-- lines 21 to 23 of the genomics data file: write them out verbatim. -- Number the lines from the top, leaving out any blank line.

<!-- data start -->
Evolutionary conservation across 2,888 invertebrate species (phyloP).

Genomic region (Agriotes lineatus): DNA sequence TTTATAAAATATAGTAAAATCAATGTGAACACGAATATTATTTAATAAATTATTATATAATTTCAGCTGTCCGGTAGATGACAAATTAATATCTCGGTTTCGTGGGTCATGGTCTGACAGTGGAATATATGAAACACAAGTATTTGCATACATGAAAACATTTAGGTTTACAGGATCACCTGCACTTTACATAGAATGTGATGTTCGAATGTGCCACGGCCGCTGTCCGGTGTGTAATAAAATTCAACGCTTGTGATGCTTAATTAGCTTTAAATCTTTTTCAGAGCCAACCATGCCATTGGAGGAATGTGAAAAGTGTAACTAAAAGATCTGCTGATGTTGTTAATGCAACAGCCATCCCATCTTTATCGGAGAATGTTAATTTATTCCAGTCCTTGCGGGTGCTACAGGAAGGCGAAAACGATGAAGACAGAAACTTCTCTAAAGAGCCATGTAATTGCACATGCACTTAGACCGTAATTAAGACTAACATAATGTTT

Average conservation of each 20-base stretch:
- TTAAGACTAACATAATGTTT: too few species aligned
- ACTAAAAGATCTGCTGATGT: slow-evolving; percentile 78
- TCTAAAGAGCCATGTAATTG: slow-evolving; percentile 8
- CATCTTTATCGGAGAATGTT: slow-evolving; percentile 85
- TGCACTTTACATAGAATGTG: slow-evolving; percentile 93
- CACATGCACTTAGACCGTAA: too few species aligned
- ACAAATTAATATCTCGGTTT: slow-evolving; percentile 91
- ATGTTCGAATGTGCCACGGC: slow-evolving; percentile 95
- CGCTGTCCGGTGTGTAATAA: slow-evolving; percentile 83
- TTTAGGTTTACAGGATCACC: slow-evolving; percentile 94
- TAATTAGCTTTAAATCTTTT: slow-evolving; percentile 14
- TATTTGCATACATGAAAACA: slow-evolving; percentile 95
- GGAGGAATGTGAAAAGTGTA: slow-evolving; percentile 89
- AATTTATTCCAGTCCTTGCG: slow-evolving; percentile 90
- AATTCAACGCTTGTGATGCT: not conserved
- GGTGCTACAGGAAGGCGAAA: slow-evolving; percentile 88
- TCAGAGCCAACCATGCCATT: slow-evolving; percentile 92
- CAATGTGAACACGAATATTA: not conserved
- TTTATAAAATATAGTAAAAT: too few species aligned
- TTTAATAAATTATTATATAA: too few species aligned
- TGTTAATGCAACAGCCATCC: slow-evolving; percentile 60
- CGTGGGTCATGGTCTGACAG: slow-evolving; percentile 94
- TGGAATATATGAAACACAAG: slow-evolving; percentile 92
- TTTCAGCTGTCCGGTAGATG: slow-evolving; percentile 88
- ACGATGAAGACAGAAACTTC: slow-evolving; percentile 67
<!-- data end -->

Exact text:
- CAATGTGAACACGAATATTA: not conserved
- TTTATAAAATATAGTAAAAT: too few species aligned
- TTTAATAAATTATTATATAA: too few species aligned